Granted, I don’t think K-ON or DBZ Kai is going to have that kind of risks, but what ex-ADV is doing is pretty boss. It’s something that only works when you are close enough to the fan base, that you can master the overhead cost of this “upgrade” process, and so on. For contrast, just look at FUNi–most of their title go through this cycle of value depreciation from a normal set, to a Viridian, to a SAVE. What is FUNi getting out of that product process? More work spent on different products with probably the same or less marginal profits, where as ADV is doing the same overall amount of work and making more money off it as time passes!

I guess in the end, sub-only releases are less content for your money, but I think no-dub-no-purchase positions are ultimately logically the reason why there were no dubs in the first place. For fans who want dubs, rationally speaking, there are no good answers to the question besides learning when to wise up and give in to buying, meanwhile still talk those company reps’ ears off about how much you’d want one.

No Responses to “No Dubs, No Service?”

  • Konstantin

    FUNi’s re-release process looks like a classic price discrimination scheme, where they capture customers with the highest willingness to pay by releasing the expensive set first, and then trawl the less profitable market segments with progressively cheaper re-releases.

    All told, I think those willing to buy the same show a second time on the same media are a small slice of an already tiny market, even if the new edition comes with bonus extras like a dub. The no-dub-no-sale segment would have to be pretty huge to pay back the costs of dubbing a show after an initial release.

  • dm00

    Based on interviews I’ve heard with dub actors (not many, because I’m not interested in dubs) I believe it is unusual in the US for an anime dub cast to all be in the same room at the same time — they’re rarely playing off one another, though I suppose it’s possible for a second actor to be listening to the first actor’s dub-track.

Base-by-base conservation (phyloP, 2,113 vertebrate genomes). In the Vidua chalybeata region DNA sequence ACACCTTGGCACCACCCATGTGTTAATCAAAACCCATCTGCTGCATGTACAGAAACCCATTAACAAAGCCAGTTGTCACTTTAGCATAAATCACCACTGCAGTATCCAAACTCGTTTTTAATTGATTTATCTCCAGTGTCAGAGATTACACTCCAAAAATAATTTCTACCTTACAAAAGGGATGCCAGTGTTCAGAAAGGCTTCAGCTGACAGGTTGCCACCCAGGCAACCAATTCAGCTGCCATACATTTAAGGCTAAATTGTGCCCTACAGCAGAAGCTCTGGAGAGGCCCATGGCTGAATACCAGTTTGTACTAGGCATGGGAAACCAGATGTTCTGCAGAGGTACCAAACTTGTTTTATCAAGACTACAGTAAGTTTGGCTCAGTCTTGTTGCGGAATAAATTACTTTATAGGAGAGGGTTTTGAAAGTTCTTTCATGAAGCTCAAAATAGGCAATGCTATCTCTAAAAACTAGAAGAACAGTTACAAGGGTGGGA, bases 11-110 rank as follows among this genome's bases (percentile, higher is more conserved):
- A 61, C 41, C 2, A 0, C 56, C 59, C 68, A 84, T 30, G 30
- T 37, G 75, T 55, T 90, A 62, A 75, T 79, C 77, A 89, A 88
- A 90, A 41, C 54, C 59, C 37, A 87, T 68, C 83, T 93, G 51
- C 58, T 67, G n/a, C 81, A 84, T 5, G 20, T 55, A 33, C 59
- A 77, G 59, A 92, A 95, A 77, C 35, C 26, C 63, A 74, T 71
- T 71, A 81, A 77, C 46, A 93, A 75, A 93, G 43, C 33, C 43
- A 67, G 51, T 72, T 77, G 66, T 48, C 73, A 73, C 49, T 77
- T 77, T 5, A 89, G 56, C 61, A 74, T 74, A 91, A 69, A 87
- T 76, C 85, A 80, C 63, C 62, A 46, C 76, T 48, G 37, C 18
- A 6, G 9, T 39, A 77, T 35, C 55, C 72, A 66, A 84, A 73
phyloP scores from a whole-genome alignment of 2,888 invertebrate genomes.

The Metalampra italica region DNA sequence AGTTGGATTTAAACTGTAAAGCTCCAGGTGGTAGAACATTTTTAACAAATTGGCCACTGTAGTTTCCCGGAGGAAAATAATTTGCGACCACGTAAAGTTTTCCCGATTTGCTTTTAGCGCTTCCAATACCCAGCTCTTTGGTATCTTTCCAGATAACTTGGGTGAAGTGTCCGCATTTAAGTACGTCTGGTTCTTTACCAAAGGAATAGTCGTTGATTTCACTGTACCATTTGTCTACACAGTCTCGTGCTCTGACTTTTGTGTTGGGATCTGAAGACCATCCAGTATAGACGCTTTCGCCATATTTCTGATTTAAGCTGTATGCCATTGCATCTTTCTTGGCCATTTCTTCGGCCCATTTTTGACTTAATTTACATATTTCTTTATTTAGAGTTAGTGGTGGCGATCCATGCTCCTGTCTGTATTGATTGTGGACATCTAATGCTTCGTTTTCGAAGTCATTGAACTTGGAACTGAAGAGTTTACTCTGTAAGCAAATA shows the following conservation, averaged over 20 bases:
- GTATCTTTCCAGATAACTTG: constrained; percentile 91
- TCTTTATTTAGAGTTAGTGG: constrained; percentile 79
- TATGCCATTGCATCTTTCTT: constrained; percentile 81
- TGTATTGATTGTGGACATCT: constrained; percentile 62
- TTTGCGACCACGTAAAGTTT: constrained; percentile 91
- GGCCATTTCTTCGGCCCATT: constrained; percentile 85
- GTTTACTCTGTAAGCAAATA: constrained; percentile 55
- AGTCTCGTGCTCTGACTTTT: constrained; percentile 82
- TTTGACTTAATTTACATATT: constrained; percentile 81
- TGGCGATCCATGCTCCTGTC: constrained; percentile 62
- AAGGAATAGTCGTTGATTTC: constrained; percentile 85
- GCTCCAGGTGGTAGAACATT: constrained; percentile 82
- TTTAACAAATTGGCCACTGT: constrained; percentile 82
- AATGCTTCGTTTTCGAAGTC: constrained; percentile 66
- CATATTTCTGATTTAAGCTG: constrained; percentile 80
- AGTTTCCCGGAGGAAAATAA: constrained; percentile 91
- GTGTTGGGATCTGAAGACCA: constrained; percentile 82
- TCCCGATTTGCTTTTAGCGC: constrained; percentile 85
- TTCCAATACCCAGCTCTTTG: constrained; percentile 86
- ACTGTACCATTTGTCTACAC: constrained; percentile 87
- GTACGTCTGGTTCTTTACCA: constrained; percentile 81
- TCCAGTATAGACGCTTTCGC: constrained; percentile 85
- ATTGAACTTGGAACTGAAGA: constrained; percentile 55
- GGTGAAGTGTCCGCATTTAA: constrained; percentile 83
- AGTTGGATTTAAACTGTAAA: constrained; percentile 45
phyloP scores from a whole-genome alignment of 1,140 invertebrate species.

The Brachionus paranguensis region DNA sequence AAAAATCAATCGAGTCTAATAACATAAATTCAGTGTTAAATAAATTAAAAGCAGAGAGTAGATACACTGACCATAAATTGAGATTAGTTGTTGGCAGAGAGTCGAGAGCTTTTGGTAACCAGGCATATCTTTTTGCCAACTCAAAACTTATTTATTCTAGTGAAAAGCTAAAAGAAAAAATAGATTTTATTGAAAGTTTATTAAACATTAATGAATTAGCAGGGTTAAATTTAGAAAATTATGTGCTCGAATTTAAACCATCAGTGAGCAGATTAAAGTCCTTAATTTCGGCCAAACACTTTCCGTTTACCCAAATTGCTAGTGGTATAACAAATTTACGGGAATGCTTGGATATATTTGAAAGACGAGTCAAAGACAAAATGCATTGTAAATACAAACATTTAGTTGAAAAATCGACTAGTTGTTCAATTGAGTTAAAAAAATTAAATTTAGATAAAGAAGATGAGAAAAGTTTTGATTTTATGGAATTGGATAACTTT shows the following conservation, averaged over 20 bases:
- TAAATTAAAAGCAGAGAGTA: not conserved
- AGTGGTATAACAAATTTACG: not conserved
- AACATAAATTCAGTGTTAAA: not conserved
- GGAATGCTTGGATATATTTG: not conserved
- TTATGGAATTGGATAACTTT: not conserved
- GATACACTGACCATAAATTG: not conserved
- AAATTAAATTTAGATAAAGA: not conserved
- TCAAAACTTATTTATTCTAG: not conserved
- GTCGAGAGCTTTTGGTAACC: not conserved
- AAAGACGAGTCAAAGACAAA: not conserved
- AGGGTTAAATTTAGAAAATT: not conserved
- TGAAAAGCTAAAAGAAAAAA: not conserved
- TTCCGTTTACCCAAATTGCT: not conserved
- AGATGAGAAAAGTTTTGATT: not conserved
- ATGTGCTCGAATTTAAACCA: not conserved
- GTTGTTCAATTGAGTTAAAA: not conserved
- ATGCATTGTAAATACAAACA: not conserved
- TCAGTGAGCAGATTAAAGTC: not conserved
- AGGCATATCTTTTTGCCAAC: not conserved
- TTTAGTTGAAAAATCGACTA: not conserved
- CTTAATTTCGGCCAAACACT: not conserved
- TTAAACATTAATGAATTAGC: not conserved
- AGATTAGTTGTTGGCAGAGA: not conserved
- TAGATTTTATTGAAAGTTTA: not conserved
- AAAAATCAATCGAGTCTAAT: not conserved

Did “upgrade to dub” work for Bandai on Gurren Lagann?

    I suppose it’s worth trying — get your sub-buyers to finance initial development on a series, establish word-of-mouth, gauge the size of demand, etc. Also, get the series out quickly to undercut the lost sales due to fansubs. Then, once you’re confident a title will sell in the US market, do a dub.

    I suspect Sentai and Section 23 have, or at least will acquire, a decent idea of how well sub sales predict the size of a dub market: extrapolating from VHS sales at first, but then they might be able to use their “upgrade to dub” sales, as well.

    Good luck to them.

  • dm00

    PS., no longer redirects here (I assume it was doing so in the past).

  • omo

    thanks for the head’s up, not sure what went wrong…

    also, the dub actor thing, you are right. but the ADR person usually has to be in the same room.

  • otou-san

    The upgrade option seems to be a great idea to me: it’s a “put your money where your mouth is” situation for dub fans but allows someone like me (for whom the advent of DVDs meant no more listening to dub tracks) to buy something both quicker and cheaper. My only issue is that the early, sub-only releases like TTGL’s are just plain not nice pieces. Companies like Nozomi who do all-sub, or releases like Gunbuster which is amazing — these are great. But I’m afraid companies who do step-up are treating them as step-up in more ways than just the dub track.

  • omo

    I sort of agree with Gurren Lagann’s case, but that seems more singular than the norm. For what it is worth I own it and have never opened it, and missed out on the extras the later set included (anyway).

    But that is just me and not watching DVDs I bought, especially when sometimes they have great extras that’s worth the effort to get…

Leave a Reply

Your email address will not be published. Required fields are marked *

This site uses Akismet to reduce spam. Learn how your comment data is processed.